In this study, we used dobutamine to reverse neurologic symptoms attributable to DCI. Dobutamine is a direct-acting inotropic agent whose primary activity results from stimulation of the β-receptors of the heart while producing less marked chronotropic, hypertensive, arrhythmogenic or vasodilatory effects. Our results suggest that intensive hyperdynamic therapy with dobutamine by step-up dose increments within a therapeutic range (3–15 μg/kg/min) produces less increase in heart rate and less decrease in peripheral vascular resistance [
In this study, both the FloTrac/Vigileo and transpulmonary thermodilution devices demonstrated a similar clinical course and functional outcome when used for a short period of time (approximately 1 week) receiving intravenous dobutamine infusion. It is interesting to note that transpulmonary thermodilution resulted in less fluid intake during the hemodynamic therapy. This may be due to differences in fluid indicators employed for each because GEDI, a volumetric preload variable derived from transpulmonary thermodilution, more adequately predicts preload ventricular response to fluid loading than conventional fluid balance or central venous pressure.[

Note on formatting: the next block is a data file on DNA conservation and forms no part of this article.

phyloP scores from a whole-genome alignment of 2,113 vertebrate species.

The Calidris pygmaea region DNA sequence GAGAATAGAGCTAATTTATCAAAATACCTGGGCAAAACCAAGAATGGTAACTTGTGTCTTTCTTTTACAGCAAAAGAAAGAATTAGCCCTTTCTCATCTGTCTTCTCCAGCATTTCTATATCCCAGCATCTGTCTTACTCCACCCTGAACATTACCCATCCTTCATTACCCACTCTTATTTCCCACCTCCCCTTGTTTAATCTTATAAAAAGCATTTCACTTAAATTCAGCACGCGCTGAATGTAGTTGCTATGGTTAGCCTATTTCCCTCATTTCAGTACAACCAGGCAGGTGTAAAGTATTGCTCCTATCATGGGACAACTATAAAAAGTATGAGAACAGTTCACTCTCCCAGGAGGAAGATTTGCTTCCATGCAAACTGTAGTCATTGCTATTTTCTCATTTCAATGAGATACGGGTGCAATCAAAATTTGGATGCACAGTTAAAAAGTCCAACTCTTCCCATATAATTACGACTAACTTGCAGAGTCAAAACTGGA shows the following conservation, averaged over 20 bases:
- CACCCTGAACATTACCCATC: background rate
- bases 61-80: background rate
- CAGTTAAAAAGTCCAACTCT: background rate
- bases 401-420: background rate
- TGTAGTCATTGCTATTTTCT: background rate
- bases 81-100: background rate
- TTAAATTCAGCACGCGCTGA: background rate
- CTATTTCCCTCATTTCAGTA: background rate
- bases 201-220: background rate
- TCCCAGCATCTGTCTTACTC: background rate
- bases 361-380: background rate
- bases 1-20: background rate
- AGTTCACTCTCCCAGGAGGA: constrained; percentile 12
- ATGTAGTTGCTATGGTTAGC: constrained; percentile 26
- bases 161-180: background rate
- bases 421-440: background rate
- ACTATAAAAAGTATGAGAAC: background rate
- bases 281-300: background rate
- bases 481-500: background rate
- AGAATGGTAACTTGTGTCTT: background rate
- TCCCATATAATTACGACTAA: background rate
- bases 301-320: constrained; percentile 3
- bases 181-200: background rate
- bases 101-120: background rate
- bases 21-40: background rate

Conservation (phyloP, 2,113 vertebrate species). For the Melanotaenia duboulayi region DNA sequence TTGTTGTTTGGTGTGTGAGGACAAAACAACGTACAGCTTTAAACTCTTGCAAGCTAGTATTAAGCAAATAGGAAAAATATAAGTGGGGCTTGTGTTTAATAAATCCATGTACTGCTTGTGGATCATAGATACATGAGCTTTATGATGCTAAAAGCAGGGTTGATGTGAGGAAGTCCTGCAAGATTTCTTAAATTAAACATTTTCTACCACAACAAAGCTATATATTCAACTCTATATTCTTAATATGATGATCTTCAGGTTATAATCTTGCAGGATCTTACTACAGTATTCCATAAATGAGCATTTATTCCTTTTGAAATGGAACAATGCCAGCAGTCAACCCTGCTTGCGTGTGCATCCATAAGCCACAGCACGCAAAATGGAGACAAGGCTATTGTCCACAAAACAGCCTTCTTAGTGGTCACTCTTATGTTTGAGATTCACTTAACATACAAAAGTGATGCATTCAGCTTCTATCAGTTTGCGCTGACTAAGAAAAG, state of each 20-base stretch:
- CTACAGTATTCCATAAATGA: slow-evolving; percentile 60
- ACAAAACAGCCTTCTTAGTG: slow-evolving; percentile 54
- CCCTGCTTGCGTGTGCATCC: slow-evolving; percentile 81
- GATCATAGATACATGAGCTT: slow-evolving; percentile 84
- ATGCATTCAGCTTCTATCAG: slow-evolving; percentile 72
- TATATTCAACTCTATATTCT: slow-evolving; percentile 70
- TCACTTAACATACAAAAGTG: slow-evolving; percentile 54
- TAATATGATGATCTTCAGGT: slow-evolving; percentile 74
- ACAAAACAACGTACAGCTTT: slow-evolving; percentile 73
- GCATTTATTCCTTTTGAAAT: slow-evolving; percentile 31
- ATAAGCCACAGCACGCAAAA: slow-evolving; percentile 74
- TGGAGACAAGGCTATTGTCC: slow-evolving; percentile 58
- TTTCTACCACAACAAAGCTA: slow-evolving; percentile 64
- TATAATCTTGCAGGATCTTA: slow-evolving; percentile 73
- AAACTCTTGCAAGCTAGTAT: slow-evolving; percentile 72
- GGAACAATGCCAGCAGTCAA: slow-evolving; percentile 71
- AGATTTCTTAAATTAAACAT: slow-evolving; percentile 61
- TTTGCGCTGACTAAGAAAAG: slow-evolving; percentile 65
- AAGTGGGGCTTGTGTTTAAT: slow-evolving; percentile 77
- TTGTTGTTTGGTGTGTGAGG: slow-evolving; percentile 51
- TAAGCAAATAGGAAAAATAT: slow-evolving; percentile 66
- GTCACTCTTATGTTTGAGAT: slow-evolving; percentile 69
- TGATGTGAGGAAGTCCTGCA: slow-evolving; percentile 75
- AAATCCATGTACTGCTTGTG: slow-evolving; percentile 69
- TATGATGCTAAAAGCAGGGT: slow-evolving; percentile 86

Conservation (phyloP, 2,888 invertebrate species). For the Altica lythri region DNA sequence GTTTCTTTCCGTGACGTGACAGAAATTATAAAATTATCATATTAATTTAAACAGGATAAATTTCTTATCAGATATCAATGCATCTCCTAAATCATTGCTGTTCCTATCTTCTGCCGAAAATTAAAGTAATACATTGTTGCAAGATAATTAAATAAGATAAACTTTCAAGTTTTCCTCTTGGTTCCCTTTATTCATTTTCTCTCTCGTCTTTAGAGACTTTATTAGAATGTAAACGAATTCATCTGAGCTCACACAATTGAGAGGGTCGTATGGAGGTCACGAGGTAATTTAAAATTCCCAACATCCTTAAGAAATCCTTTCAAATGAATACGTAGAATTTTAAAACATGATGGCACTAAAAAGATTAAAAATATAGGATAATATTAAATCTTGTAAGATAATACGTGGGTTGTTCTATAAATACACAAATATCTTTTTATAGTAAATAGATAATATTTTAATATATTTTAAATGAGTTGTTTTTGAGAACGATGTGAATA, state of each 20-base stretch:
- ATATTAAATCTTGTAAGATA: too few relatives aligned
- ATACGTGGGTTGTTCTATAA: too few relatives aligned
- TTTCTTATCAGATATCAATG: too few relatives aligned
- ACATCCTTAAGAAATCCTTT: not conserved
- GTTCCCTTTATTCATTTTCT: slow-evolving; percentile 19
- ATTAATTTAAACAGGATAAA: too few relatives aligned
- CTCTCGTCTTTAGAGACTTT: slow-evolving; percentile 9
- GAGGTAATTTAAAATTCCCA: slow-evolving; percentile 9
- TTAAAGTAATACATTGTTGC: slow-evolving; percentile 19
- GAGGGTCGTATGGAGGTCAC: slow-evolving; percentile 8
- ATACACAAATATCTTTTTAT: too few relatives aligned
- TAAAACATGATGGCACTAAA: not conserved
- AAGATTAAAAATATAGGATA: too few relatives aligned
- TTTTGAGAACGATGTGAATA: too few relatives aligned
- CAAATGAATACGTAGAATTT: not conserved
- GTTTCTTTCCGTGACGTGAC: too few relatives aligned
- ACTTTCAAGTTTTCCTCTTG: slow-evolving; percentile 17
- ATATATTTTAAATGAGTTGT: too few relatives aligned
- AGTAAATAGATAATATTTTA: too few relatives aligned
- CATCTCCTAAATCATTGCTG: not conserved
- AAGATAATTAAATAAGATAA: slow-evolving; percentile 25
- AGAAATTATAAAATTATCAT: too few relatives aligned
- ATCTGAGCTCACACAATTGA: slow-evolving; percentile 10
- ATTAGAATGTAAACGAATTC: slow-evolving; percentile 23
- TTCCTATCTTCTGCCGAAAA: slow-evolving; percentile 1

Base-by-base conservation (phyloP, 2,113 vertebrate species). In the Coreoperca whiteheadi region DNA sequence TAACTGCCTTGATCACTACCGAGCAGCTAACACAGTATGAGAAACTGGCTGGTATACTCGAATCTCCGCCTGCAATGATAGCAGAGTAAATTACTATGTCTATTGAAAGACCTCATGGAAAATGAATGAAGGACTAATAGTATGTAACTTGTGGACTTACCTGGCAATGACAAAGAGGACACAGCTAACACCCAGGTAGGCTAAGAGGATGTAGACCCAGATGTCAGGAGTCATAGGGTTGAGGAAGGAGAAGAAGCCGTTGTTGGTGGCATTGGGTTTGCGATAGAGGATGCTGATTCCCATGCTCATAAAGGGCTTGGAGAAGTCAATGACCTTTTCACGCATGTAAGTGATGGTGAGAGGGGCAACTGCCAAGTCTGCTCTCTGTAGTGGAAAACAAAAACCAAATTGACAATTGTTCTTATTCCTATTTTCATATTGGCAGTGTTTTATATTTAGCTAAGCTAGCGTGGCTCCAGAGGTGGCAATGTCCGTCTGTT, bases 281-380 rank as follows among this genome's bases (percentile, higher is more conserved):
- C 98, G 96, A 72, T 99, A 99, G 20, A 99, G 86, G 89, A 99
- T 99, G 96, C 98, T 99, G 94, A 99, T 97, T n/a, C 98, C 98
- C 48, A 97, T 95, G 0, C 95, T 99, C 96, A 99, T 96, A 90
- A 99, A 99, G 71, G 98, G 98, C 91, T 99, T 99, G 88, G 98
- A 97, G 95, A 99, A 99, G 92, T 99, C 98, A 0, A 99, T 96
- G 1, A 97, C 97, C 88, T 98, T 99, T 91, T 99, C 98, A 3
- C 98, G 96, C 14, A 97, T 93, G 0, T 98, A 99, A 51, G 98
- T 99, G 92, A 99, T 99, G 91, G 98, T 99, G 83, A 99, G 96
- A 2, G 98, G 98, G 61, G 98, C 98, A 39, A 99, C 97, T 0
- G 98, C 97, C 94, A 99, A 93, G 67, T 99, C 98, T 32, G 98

When interpreting the data presented in this study, some methodological aspects and limitations must be considered. First, we compared APCI analysis with an imprecise reference technique (transpulmonary thermodilution) having an inherent bias of approximately 10%, compared with the ‘clinical gold standard’ for CI monitoring using a PAC. However, PAC is not a highly reliable reference standard and is susceptible to variation between measurements due to a variety of factors such as cold-induced reduction in heart rate, loss of thermal indicators, and incorrect catheter placement.[
This study was presented in part at the American Heart Association's International Stroke Conference 2009, San Diego, CA, February 18–20, 2009. This work was supported by Grant-in-Aid for Scientific Research from the Japan Society for the Promotion of Science (C22592026) and Project Research Grant from Akita Prefecture (H221001, H231105).